Go get it!
     
  14. MatthewJ S

    MatthewJ S Supporting Actor

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    Or for about $799 from a local, authorized, supportive, dealer
     
  15. Kyle_Y

    Kyle_Y Stunt Coordinator

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    I was in the middle of the same debate, 797, 3802, 2802, and 1200. The 797 eventually won. I listened to all of the at the same store through the same setup. The 2802 was out. The 1200 seemed a little less powerful than the others. the 3802 and 797 were close. The 797 sounded much better in stereo. I was a little worried, but my dealer said that I would be able to return if I didn't like what I heard at home so I went with the 797. I took it home, played some soft stereo for a few hours, then proceded to cranking it. I did it with the chase scene of Gone in 60 seconds and the attack scene in Pearl Harbor. Dang, that thing can dish it out. I am driving two refrence 4ohm A/D/S towers infront which would constantly put my Pioneer into protection(thus the upgrade). The surround envelopment is great and The Denon may have seven channels but if you don't need all 7, the Onkyo will yield better sound IMO and much better stereo sound...and if you look inside the 797 it's transformer is about twice the size of the one in the 696 and the THX certification guarantees a stable steady power supply if you are still not convinced by sheer numbers. I would though say that in the end, you can't really go wrong with the 797, 3802 or 1200, all great products, good luck!
     
  16. Eujin

    Eujin Supporting Actor

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    Kyle is right--the 797, 3802 and 1200 are all great receivers. The only perceptible differences in SOUND between those 3 will come down to personal preference. I just pulled the trigger this afternoon on a H/K AVR320 because I got a VERY sweet deal on it. Sure, the cosmetics make me want to heave, but I'm going to be spending more time eyeballing my Tosh 50H81 [​IMG]
    I also got it from an authorized dealer, so if I'm not happy with it, I can return it within the accepted policy window. From the listening I've done on it over the last weekend, I'm pretty sure I'll be happy with it. Besides, it's got 7.1 pre-amp outputs so I'm pretty well-covered for the foreseeable future. If this thread continues, I'll post my in-home reactions for any who are interested. The 320 should arrive at my doorstep on Monday.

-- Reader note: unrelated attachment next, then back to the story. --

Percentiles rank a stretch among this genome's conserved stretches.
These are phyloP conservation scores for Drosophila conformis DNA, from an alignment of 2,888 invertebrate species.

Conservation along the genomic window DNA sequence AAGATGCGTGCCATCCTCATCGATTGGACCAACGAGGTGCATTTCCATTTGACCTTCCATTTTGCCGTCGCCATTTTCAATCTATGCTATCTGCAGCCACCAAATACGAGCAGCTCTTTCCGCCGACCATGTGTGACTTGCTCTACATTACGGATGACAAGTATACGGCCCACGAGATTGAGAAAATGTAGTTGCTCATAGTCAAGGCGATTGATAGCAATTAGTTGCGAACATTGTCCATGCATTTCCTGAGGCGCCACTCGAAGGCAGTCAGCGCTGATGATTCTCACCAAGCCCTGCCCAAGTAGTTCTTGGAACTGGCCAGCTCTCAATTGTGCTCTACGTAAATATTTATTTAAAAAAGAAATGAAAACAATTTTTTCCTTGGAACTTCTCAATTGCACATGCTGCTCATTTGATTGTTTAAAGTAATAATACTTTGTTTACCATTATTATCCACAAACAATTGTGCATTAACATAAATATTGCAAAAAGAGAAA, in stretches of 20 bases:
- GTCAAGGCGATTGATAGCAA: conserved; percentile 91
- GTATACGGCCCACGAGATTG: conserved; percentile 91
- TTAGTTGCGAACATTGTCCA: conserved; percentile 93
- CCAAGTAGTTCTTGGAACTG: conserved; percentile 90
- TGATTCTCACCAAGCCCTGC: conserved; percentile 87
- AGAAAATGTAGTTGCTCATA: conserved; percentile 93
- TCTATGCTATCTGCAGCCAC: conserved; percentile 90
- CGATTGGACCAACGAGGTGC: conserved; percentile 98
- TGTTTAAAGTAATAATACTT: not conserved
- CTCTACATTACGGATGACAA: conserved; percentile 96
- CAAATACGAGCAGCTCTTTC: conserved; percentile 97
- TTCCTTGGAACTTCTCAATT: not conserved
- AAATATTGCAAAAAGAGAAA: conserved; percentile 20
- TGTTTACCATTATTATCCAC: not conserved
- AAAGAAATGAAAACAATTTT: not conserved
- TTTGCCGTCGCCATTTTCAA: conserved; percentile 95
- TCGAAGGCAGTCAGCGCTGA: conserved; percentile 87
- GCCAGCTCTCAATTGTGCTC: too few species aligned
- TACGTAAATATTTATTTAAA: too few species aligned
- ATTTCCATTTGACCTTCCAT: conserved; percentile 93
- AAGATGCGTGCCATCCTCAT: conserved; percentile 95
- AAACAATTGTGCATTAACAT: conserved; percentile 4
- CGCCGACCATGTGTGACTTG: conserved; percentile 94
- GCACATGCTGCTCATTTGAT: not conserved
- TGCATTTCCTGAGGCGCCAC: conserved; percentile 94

17. Kelly Scott Rickards

    Kelly Scott Rickards Stunt Coordinator

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  18. Jack_Geo

    Jack_Geo Stunt Coordinator

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    Thank you to all who responded...I don't know if I'm any closer to making a decision, but I am much more well-informed and certainly value the opinions expressed in this thread. Like they say on TV..."The more you know..."

    Some return questions...

    Kelly: Do you have any definite release dates for the two Yamahas or the Pioneer? The article you originally posted about the Yamahas said March, I believe...but their customer service rep said possibly June.

    Larry: My response on the "upgradeable" question was really aimed at the pre-amp out vs. no pre-amp out, not the ability to upgrade signal processing options. In fact, when I wrote the response I was thinking specifically along the lines of the Yamaha RX-V1200 vs. the Yamaha HTR-5490 (I think that's the comparable receiver in that line). The 1200 does, the 5490 does not.

    MatthewJ: Do you have any more specific information / specs on the new Yamahas?

    Thanks again!

    Jack
     
  19. MatthewJ S

    MatthewJ S Supporting Actor

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    I just received yamaha's newest lit. on the 1200 and 2200 and I am not that thrilled about what little it tells me.I already new every fact that they revealed except one...and I have been playing with it quite a bit mostly alternating it between a KLIPSCH Ref package and a Mirage set-up...VERY pleased...I can't comment on the advantages of it over the (as yet unheard) 730 but I suspect some quality differances...If you are going to use any of these units as a pre-amp then I don't know because most manufacturers don't include performance specs on the pre-out section of their receivers (because as many techs fom these companies have told me "they suck" when compared to stand alone pre-amps). I do love the performance advantages of seperate amps, however, and if you are goingto eventually get a real pre-amp ,then by all means just by the cheap receiver with all the features,this way you'll waste less money...
     
  20. Kelly Scott Rickards

    Kelly Scott Rickards Stunt Coordinator

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    I found 2 more VERY CHEAP 6 channel recievers from sherwood:
    http://www.hometheaterforum.com/htforum/showthread.php?s=&threadid=43101
    And here is a (albiet small) picture of the RX-V730
    [​IMG]
    Furthermore, the RX-V730 has the same Yamaha YSS-938 DSP chip that does the decoding on the RX-V1200 along with the entire 2003 line (of which, the economies of scale is probably why the new Yamaha's are cheaper in the first place)
    If anything, the RX-V1200/HTR-5490 should give you a sneek peek at the RX-V730 and at least give you some idea of what to expect...